BRANSFORD, a chapelry, in the parish of Leigh, union of Martley, Lower division of the hundred of Pershore, Worcester and W. divisions of the county of Worcester, 3¾ miles (W. S. W.) from Worcester; containing 277 inhabitants. The parish comprises 1034 acres of rich land, whereof two-thirds are arable, and the remainder pasture. It is situated on the south of the river Teme, in the eastern part of the parish, and is crossed from north to south by the road from Worcester to Hereford. The chapel, dedicated to St. John the Baptist, is an ancient structure, containing about 100 sittings.
BRANSGORE, a chapelry, in the parish and hundred of Christchurch, Ringwood and S. divisions of the county of Southampton, 5 miles (N. E. by N.) from Christchurch. The living is a perpetual curacy; net income, £73; patron, the Vicar of Christchurch. The chapel was built in 1822, at an expense of £2800, defrayed by the Parliamentary Commissioners; and is a neat edifice in the later English style, with a tower and spire. National schoolrooms were built by subscription, in the year 1839.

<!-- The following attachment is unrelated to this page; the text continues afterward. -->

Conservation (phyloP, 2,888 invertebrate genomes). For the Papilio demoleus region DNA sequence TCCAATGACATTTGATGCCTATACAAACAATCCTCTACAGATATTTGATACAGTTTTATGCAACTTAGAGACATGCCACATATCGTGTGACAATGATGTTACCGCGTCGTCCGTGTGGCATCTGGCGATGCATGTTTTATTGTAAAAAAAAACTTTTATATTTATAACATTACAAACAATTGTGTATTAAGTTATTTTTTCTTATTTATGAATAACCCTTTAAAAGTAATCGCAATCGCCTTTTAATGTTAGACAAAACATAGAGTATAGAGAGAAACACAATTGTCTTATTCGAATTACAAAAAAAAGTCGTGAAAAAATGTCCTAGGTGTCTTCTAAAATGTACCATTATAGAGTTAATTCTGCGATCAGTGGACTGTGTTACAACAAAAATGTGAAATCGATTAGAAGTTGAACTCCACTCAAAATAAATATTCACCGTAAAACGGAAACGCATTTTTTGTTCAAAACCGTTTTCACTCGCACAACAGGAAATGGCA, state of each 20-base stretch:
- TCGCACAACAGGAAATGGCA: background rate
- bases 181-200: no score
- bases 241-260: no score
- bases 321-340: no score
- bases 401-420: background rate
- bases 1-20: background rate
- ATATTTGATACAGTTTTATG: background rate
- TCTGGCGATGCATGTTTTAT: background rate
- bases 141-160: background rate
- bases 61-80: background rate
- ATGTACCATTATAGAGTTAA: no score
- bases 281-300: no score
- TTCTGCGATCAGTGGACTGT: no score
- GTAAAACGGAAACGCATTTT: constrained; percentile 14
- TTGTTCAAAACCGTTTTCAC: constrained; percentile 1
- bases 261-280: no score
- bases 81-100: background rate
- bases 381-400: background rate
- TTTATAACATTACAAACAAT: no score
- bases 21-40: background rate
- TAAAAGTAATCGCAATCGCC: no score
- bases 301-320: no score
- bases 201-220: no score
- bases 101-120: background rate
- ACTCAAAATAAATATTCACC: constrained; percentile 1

Branston, or Braunston (St. Guthlake)
BRANSTON, or Braunston (St. Guthlake), a parish, in the union of Melton-Mowbray, hundred of Framland, N. division of the county of Leicester, 9 miles (S. W. by W.) from Grantham, containing 333 inhabitants, and comprising about 2200 acres. The living is a rectory, valued in the king's books at £15. 10. 5.; net income, £350, derived from land; patron, the Duke of Rutland: there is a good rectoryhouse. The church has been recently embellished with a handsome east window, and refitted with open seats; the pulpit is of stone, after the model of that of St. Peter's, Oxford.